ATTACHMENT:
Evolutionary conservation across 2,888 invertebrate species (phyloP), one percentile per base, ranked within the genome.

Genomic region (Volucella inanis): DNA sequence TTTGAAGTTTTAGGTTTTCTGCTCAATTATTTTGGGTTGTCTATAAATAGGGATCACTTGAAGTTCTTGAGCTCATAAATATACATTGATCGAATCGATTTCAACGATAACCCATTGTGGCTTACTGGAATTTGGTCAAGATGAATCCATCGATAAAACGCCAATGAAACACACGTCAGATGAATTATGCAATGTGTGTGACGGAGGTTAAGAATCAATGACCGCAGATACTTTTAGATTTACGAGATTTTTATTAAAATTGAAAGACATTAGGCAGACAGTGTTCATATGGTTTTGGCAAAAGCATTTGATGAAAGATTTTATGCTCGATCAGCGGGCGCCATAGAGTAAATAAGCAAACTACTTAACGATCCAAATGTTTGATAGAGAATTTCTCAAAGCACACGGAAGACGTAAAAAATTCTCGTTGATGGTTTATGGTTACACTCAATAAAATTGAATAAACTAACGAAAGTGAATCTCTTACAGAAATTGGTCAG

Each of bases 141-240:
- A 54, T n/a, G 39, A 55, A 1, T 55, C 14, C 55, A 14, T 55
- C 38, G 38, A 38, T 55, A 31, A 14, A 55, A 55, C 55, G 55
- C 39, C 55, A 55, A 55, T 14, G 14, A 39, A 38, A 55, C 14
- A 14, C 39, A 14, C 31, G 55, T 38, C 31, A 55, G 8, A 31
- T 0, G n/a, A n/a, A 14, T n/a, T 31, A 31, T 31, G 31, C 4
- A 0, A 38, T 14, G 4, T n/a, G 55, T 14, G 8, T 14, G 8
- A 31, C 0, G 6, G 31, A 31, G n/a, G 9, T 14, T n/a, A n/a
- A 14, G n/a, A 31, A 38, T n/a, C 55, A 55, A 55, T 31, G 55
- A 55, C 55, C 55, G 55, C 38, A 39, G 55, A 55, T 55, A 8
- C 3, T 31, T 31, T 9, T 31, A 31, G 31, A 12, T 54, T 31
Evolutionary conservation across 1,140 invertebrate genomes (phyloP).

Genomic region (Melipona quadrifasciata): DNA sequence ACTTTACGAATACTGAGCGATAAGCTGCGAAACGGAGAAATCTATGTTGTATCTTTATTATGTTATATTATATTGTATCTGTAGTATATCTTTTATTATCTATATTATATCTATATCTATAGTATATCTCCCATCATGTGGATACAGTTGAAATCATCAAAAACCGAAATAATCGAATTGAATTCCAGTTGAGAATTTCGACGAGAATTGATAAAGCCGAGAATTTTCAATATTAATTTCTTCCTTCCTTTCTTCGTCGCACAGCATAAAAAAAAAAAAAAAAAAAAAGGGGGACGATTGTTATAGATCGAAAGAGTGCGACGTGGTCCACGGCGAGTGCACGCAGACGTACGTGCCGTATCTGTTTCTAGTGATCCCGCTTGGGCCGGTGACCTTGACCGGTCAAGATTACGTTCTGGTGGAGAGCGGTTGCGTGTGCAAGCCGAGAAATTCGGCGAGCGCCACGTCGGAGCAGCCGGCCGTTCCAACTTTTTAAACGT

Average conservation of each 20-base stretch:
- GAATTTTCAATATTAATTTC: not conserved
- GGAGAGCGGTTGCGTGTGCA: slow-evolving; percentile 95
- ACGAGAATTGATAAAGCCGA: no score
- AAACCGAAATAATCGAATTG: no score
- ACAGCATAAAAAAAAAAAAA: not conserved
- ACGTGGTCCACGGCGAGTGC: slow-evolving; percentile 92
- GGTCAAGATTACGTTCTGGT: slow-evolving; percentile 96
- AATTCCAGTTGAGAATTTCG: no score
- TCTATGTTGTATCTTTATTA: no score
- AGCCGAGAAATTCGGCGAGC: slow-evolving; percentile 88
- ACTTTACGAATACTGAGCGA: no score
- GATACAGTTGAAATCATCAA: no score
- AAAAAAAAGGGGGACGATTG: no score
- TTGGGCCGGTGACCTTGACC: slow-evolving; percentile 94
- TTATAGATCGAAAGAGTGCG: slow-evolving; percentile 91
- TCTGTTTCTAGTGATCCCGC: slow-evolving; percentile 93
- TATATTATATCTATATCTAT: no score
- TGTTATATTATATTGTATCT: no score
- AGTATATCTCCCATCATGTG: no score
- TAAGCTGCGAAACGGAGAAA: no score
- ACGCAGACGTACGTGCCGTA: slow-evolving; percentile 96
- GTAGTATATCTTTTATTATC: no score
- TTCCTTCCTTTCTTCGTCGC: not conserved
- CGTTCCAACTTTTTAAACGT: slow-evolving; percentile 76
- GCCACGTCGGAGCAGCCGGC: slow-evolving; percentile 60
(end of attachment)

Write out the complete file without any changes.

Evolutionary conservation across 2,888 invertebrate species (phyloP), one percentile per base, ranked within the genome.

Genomic region (Volucella inanis): DNA sequence TTTGAAGTTTTAGGTTTTCTGCTCAATTATTTTGGGTTGTCTATAAATAGGGATCACTTGAAGTTCTTGAGCTCATAAATATACATTGATCGAATCGATTTCAACGATAACCCATTGTGGCTTACTGGAATTTGGTCAAGATGAATCCATCGATAAAACGCCAATGAAACACACGTCAGATGAATTATGCAATGTGTGTGACGGAGGTTAAGAATCAATGACCGCAGATACTTTTAGATTTACGAGATTTTTATTAAAATTGAAAGACATTAGGCAGACAGTGTTCATATGGTTTTGGCAAAAGCATTTGATGAAAGATTTTATGCTCGATCAGCGGGCGCCATAGAGTAAATAAGCAAACTACTTAACGATCCAAATGTTTGATAGAGAATTTCTCAAAGCACACGGAAGACGTAAAAAATTCTCGTTGATGGTTTATGGTTACACTCAATAAAATTGAATAAACTAACGAAAGTGAATCTCTTACAGAAATTGGTCAG

Each of bases 141-240:
- A 54, T n/a, G 39, A 55, A 1, T 55, C 14, C 55, A 14, T 55
- C 38, G 38, A 38, T 55, A 31, A 14, A 55, A 55, C 55, G 55
- C 39, C 55, A 55, A 55, T 14, G 14, A 39, A 38, A 55, C 14
- A 14, C 39, A 14, C 31, G 55, T 38, C 31, A 55, G 8, A 31
- T 0, G n/a, A n/a, A 14, T n/a, T 31, A 31, T 31, G 31, C 4
- A 0, A 38, T 14, G 4, T n/a, G 55, T 14, G 8, T 14, G 8
- A 31, C 0, G 6, G 31, A 31, G n/a, G 9, T 14, T n/a, A n/a
- A 14, G n/a, A 31, A 38, T n/a, C 55, A 55, A 55, T 31, G 55
- A 55, C 55, C 55, G 55, C 38, A 39, G 55, A 55, T 55, A 8
- C 3, T 31, T 31, T 9, T 31, A 31, G 31, A 12, T 54, T 31
Evolutionary conservation across 1,140 invertebrate genomes (phyloP).

Genomic region (Melipona quadrifasciata): DNA sequence ACTTTACGAATACTGAGCGATAAGCTGCGAAACGGAGAAATCTATGTTGTATCTTTATTATGTTATATTATATTGTATCTGTAGTATATCTTTTATTATCTATATTATATCTATATCTATAGTATATCTCCCATCATGTGGATACAGTTGAAATCATCAAAAACCGAAATAATCGAATTGAATTCCAGTTGAGAATTTCGACGAGAATTGATAAAGCCGAGAATTTTCAATATTAATTTCTTCCTTCCTTTCTTCGTCGCACAGCATAAAAAAAAAAAAAAAAAAAAAGGGGGACGATTGTTATAGATCGAAAGAGTGCGACGTGGTCCACGGCGAGTGCACGCAGACGTACGTGCCGTATCTGTTTCTAGTGATCCCGCTTGGGCCGGTGACCTTGACCGGTCAAGATTACGTTCTGGTGGAGAGCGGTTGCGTGTGCAAGCCGAGAAATTCGGCGAGCGCCACGTCGGAGCAGCCGGCCGTTCCAACTTTTTAAACGT

Average conservation of each 20-base stretch:
- GAATTTTCAATATTAATTTC: not conserved
- GGAGAGCGGTTGCGTGTGCA: slow-evolving; percentile 95
- ACGAGAATTGATAAAGCCGA: no score
- AAACCGAAATAATCGAATTG: no score
- ACAGCATAAAAAAAAAAAAA: not conserved
- ACGTGGTCCACGGCGAGTGC: slow-evolving; percentile 92
- GGTCAAGATTACGTTCTGGT: slow-evolving; percentile 96
- AATTCCAGTTGAGAATTTCG: no score
- TCTATGTTGTATCTTTATTA: no score
- AGCCGAGAAATTCGGCGAGC: slow-evolving; percentile 88
- ACTTTACGAATACTGAGCGA: no score
- GATACAGTTGAAATCATCAA: no score
- AAAAAAAAGGGGGACGATTG: no score
- TTGGGCCGGTGACCTTGACC: slow-evolving; percentile 94
- TTATAGATCGAAAGAGTGCG: slow-evolving; percentile 91
- TCTGTTTCTAGTGATCCCGC: slow-evolving; percentile 93
- TATATTATATCTATATCTAT: no score
- TGTTATATTATATTGTATCT: no score
- AGTATATCTCCCATCATGTG: no score
- TAAGCTGCGAAACGGAGAAA: no score
- ACGCAGACGTACGTGCCGTA: slow-evolving; percentile 96
- GTAGTATATCTTTTATTATC: no score
- TTCCTTCCTTTCTTCGTCGC: not conserved
- CGTTCCAACTTTTTAAACGT: slow-evolving; percentile 76
- GCCACGTCGGAGCAGCCGGC: slow-evolving; percentile 60